Another benefit of feedback to the Omniverse is that new simulations can take advantage of improvements in the core algorithms. One of the most important aspects of data center design is the computational fluid dynamics to understand the airflow, heating and cooling of the system. Hamilton’s team worked with Nvidia Modulus, a software development kit that uses AI to build surrogate models for physics. This allows them to simulate many more scenarios, such as small differences in temperature settings or physical placement in the same time.
Now Nvidia is extending these modeling capabilities to its data center management tools called Base Command. This provides a set of tools for monitoring and managing services. Today, when conditions change in the data center, such as a temperature spike, teams have only a rough idea of what could be causing it.
Now Nvidia is exploring ways to extend Omniverse simulation capabilities to support logic infrastructure as well. This makes it easier to develop and test best practices for network setup, power line construction, and other things. This was one of the reasons Nvidia acquired Mellanox. “We started thinking about applying tools like omniverse for simulation, prediction and monitoring before making changes to the network,” Hamilton says.
Amit Katz, vice president of Nvidia Spectrum Platform, said the use of digital twins in data center designs is akin to the adoption of automation in the data center at the turn of the century. In the 1990s, engineers typically typed the CLI command in live data center environments. And sometimes they typed the wrong commands.
At the turn of the century, developers began to deliver and develop IaC against test environments that mimicked the real thing. Tools such as service virtualization and test harnesses allowed teams to simulate API calls to enterprise and external services before putting things into production. Now, in 2022, he believes the world is going through a similar transition to simulate physical infrastructure as well.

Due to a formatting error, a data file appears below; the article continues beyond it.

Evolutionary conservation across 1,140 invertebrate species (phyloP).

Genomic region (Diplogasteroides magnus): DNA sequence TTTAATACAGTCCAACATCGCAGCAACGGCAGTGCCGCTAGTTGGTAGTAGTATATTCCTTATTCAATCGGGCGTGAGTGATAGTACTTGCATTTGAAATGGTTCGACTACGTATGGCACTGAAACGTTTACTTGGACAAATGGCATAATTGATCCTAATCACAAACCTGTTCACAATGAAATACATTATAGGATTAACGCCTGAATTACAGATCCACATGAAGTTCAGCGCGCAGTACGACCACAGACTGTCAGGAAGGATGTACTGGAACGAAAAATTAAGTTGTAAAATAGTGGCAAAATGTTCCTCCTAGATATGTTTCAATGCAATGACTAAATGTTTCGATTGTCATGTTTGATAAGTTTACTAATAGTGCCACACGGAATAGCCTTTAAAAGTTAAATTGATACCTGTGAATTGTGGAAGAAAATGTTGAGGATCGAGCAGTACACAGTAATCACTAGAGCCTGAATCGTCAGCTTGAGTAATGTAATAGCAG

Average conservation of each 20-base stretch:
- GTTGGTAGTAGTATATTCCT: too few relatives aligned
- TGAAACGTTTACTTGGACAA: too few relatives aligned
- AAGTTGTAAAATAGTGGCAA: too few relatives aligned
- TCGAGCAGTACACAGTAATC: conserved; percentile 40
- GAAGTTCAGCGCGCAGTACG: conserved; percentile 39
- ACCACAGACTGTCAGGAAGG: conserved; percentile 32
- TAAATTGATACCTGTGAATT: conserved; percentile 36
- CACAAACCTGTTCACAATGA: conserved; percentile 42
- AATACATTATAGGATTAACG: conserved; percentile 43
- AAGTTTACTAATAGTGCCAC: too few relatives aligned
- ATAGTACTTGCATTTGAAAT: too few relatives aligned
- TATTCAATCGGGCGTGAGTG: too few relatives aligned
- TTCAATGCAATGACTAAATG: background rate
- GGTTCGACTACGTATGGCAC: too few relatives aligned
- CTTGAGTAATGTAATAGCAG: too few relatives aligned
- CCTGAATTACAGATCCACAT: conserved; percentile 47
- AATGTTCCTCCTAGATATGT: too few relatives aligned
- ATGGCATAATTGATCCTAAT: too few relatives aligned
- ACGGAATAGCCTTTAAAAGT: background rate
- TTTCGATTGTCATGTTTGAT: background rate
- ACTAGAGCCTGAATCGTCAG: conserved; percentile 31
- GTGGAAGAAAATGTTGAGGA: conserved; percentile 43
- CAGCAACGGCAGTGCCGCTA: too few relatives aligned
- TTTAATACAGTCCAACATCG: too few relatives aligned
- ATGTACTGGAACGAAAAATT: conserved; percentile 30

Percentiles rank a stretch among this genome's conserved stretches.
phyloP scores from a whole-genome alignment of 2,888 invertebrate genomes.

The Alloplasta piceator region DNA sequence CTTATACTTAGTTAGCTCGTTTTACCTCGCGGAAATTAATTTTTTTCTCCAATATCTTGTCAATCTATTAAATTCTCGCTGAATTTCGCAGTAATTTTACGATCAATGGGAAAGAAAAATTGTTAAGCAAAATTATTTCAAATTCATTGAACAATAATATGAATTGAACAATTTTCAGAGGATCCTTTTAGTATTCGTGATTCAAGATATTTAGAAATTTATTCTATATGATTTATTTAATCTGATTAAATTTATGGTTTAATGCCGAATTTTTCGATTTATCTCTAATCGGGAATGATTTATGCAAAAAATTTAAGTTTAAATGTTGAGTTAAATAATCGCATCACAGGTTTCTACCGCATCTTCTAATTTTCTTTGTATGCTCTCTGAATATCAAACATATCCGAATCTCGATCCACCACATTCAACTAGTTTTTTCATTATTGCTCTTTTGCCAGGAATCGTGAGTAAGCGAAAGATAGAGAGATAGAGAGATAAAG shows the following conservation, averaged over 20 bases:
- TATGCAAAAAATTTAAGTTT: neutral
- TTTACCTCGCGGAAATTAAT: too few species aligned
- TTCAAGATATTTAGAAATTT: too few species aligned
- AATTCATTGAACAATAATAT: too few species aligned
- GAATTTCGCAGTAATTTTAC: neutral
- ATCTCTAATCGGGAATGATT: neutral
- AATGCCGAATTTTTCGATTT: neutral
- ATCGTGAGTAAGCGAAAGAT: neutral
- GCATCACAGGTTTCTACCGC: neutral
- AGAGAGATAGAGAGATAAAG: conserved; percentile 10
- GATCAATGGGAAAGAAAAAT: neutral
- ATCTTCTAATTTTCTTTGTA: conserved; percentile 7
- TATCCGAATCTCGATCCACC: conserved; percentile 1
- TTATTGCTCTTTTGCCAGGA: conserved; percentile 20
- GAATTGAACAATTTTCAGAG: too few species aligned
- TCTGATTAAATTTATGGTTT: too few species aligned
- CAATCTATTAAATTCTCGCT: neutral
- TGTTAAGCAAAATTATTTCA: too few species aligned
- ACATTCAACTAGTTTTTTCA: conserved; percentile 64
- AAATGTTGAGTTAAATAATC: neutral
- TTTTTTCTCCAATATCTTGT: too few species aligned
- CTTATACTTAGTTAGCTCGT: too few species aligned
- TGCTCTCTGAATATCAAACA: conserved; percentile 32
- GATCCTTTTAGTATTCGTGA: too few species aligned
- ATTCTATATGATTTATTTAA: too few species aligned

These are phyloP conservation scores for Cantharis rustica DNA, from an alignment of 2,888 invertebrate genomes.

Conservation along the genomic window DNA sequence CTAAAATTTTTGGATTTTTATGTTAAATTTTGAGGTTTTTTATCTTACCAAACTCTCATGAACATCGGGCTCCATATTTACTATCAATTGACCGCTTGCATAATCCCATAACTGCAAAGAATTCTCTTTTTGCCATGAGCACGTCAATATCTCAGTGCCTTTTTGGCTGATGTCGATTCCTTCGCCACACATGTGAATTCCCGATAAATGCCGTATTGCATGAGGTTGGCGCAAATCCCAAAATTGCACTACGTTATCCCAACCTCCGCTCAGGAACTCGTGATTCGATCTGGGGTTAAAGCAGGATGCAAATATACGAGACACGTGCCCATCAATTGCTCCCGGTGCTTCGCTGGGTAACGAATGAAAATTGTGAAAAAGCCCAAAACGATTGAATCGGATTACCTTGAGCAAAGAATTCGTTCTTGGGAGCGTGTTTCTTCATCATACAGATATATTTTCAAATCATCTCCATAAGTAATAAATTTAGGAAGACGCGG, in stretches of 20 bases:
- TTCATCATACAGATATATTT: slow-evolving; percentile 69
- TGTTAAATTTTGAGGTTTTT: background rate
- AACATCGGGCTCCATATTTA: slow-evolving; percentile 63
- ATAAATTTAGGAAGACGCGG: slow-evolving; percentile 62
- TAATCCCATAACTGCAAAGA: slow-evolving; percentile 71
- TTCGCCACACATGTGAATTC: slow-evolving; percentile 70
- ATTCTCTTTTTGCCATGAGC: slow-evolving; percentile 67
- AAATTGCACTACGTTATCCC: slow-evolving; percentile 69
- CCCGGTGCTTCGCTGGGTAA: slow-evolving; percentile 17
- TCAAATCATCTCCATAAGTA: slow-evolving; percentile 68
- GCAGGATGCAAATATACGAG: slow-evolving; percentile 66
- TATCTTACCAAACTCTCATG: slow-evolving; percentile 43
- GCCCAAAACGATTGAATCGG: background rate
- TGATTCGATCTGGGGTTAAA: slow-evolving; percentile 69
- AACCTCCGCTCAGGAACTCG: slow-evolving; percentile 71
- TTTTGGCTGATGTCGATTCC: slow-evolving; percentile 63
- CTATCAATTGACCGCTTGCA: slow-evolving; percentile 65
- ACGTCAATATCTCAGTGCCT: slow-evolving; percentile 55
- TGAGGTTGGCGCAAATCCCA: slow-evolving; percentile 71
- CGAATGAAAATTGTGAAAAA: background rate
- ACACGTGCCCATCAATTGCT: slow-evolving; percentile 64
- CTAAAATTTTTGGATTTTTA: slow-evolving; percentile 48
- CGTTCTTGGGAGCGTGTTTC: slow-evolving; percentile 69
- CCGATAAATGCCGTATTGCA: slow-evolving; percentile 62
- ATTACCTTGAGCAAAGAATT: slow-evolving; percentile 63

Katz said, “We’re seeing digital twins for end-to-end data center validation, not just for switches, but for the entire data center.” Later, Nvidia Air could act as a recommendation engine for proposing and prioritizing fixes and changes to data center designs and layout.
This can also simplify the exchange of assets and configurations between teams. In the same way that IaC made sure that developers, testing and operations teams were working with the same code. This will extend the same benefits to developers, network operators and data scientists using this infrastructure.
The vision is that the digital twins help teams set up the data center down to every cable entry. Then, as teams begin installing systems, the digital twin makes it easier to make sure each cable is routed correctly and, if not, what needs to change. Then if something goes wrong, such as a malfunction or a power supply, the digital twin can help you test different solutions. Teams can pre-test different solutions to make changes with greater confidence in success.
This would help close the loop between the greater flexibility available in the cloud and the better cost available for on-premise deployments.
“You can think of it as cloud flexibility with on-premises economy,” Katz said.
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This post Nvidia Air Redefines Infrastructure-as-Code
was original published at “https://venturebeat.com/2022/03/25/nvidia-air-gives-new-meaning-to-infrastructure-as-code/”